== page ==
In the book of virtues there is a special chapter on resilience.
We start out each year with the faith that we are beginning anew or at least doing something akin to hitting the refresh bar on life's browser. But we keep loading the same content.
In the case of black folk there is an uncalculated reserve of resilient faith in the better that Obama's campaign drew upon and for a minute it seemed as if our investments in this country's capacity to change were about to pay the highest dividends possible.
Forgive me if I'm metaphor hopping. My basic point is this: three black men have been shot by police in the first eight days of 2009. Two of them fatally; two of them unarmed -- the other had a license to carry the weapon found on his body.
In Oakland Oscar Grant (22) was shot while prone and completely defenseless on the pavement of a BART station. In New Orleans Adolph Grimes (22) was shot 14 times in front of his grandmother's house. Police are saying that he shot at them first but that doesn't explain why twelve of their bullets hit him in the back.
Houston cops shot Robbie Tolan (23) in his own driveway after assuming the car he drove with friends was stolen. He is currently hospitalized. His father said: If these had been white kids, this does not happen.
And that's the point.
I'm a 39 year old college professor who has no criminal record, has never used an illegal drug and (aside from a failed stint as a graffiti artist when I was 15) have not committed any crimes. Yet I had police pull guns on me on three separate occasions before I reached the age at which Oscar Grant and Adolph Grimes were killed.
There is a fragmentary calculus that goes into deciding who is a threat and who isn't; when to pull the trigger and when to issue a warning. And cops are among that handful of people who go to work each day with a realistic expectation that they might not return home.
But the other side of this is that black people pay taxes to fund public servants who are disproportionately prone to kill us. It happens frequently enough that the events now follow a bitterly cliche script.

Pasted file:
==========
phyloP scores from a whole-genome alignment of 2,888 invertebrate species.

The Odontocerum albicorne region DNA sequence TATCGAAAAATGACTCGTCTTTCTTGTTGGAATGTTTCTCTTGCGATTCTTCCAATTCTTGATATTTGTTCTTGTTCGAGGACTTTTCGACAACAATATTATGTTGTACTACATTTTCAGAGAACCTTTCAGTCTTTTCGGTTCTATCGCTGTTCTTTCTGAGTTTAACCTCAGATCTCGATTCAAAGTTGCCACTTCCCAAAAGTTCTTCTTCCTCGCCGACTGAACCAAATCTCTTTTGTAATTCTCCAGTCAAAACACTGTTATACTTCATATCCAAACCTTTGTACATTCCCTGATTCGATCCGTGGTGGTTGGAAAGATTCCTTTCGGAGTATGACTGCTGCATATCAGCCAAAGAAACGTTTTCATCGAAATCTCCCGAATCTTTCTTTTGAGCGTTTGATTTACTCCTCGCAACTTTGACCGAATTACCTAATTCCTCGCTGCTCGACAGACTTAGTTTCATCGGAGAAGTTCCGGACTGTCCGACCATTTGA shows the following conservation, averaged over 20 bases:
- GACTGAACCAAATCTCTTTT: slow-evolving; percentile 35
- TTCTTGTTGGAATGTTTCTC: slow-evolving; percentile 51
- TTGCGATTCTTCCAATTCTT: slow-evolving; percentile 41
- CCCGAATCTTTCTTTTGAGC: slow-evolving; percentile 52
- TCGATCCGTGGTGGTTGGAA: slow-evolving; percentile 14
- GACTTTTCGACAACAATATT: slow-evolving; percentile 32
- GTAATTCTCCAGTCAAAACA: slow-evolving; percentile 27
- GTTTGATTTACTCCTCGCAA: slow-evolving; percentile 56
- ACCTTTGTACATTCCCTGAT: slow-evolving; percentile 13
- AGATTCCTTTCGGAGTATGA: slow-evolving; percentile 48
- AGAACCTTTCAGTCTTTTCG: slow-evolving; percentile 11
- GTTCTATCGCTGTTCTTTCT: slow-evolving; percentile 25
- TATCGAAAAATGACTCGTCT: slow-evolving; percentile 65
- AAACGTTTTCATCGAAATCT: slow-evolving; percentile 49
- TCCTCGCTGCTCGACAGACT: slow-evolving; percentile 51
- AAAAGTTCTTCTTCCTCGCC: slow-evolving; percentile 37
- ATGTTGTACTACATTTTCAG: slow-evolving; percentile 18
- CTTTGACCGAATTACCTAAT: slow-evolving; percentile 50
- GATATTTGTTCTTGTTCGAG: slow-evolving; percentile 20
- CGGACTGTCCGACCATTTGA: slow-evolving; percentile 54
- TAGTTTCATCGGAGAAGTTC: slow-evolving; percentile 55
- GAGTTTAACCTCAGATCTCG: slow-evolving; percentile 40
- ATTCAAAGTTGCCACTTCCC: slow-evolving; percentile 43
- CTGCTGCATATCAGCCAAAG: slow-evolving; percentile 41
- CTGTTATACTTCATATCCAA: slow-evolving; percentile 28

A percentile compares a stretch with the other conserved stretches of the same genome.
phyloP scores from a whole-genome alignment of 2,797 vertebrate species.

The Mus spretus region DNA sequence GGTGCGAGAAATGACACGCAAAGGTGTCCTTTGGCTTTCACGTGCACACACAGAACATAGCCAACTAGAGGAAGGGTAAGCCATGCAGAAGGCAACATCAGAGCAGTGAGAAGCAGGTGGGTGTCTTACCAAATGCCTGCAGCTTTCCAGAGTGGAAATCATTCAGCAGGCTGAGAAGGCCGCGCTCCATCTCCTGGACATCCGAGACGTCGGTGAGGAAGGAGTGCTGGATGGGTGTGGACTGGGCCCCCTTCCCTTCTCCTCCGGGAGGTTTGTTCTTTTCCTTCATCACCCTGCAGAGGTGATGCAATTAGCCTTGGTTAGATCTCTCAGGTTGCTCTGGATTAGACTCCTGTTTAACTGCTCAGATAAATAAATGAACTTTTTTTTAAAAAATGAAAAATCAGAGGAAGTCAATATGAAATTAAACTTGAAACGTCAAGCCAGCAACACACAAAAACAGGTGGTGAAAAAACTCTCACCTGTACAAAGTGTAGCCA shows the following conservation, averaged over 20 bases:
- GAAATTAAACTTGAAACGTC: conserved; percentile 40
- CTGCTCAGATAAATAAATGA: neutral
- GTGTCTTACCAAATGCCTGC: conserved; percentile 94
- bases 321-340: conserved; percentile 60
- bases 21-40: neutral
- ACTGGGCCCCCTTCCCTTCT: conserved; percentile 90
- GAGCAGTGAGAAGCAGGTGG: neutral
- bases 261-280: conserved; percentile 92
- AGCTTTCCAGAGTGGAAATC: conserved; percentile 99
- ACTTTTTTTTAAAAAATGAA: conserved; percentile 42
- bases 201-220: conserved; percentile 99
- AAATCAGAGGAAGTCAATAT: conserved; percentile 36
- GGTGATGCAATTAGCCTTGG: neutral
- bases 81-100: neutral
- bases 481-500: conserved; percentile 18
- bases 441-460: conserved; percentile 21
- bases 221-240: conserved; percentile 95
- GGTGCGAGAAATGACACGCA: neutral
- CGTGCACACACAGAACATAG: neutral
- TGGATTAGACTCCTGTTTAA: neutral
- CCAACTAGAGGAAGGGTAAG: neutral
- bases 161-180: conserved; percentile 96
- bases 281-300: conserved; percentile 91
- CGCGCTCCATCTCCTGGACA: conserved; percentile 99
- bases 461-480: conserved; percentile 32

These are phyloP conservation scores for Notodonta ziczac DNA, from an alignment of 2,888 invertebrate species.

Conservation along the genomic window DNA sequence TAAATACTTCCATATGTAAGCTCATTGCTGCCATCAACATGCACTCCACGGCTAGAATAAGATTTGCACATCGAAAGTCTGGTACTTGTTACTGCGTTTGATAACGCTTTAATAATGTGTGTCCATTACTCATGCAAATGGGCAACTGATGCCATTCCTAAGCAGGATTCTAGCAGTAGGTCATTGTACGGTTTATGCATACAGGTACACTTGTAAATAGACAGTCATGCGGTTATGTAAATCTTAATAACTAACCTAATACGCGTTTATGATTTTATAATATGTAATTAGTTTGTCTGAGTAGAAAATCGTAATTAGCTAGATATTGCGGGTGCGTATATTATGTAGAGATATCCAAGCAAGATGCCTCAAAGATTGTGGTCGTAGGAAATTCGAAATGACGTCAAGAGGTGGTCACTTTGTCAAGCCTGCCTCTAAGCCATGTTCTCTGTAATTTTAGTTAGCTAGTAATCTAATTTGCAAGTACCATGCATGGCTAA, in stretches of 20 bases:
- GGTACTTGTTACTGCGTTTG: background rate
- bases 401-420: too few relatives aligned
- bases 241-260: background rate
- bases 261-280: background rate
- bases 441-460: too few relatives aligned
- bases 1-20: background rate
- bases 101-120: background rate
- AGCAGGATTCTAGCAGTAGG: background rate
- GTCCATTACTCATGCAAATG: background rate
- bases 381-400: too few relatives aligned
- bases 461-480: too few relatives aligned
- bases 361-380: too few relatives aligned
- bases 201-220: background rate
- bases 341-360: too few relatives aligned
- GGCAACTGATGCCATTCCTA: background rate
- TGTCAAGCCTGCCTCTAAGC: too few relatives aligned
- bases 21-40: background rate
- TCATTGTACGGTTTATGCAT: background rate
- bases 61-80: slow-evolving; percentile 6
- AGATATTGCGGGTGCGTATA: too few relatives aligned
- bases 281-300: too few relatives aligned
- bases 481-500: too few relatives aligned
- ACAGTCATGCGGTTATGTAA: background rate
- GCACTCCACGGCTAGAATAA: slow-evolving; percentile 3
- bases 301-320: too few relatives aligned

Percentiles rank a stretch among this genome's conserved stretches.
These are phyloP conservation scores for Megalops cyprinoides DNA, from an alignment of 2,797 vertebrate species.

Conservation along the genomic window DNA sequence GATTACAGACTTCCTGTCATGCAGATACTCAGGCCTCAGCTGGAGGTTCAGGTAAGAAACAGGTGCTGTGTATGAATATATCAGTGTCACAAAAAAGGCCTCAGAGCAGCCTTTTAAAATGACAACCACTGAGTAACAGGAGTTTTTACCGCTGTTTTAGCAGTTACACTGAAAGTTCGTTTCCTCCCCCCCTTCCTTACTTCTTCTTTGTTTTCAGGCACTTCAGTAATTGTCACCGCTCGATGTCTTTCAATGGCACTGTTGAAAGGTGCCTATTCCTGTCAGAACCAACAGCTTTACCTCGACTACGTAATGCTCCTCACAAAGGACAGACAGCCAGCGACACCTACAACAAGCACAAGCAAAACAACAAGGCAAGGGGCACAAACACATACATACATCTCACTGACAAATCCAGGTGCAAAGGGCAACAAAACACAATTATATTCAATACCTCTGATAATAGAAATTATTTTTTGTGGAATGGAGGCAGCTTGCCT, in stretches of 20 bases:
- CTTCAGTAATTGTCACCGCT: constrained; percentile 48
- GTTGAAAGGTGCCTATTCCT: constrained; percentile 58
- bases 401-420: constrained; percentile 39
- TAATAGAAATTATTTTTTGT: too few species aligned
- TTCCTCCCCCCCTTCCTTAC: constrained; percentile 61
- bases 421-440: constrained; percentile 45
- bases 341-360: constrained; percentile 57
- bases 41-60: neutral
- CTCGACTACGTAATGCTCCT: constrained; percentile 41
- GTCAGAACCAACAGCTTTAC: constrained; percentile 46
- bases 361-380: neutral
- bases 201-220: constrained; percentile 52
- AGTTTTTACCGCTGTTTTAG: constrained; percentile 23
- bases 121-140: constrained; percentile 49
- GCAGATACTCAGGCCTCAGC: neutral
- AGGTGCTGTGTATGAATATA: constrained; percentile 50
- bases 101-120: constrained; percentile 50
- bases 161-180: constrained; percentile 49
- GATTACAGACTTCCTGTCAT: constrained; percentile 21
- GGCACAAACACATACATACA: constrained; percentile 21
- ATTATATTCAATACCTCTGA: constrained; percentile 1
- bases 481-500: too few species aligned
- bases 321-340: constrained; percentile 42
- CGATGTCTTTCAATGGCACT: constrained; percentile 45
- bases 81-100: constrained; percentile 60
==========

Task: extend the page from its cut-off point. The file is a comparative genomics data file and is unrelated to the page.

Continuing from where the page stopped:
Outraged activists pour into the streets demanding the prosecution of the cops for murder and an enhanced civilian review board. The police bureaucracy stonewalls whle PBA lawyers work up schemes for plausible deniability. The media spins out two weeks worth of it's-a-shame stories: the shot of the police tape; the interview with the family; the brief update on the funeral; the non-descript statement from the chief of police. The cycle ends with an even smaller note about the internal review clearing all officers of wrongdoing (unless the decision sparks a riot.)
I think that we should change the approach. My suggestion would be that the communities demand the resignation of the police officers -- not a murder prosecution. In most cases the bar for convicting a cop of outright murder is so high as to be nearly impossible to get a verdict (you can bet that the shooter in the Grant case will say that his weapon accidentally discharged.)
After Amadou Diallo was gunned down in the Bronx, the D.A. almost gleefully brought murder charges against the cops. They got to look as if they were taking community concerns seriously and simultaneously assure the cops that by overshooting the evidence they would almost certainly not be convicted.
If anything the push should be for negligence charges, arguing that this is the police equivalent of malpractice. And then bring a large civil suit.
James Baldwin once said that bureaucracies cannot understand human suffering; they only understand threats to their own continued existence. He was talking about the offhanded responses to the deaths of black children in Atlanta but it remains sadly valid in the case of black men gunned down by men in blue.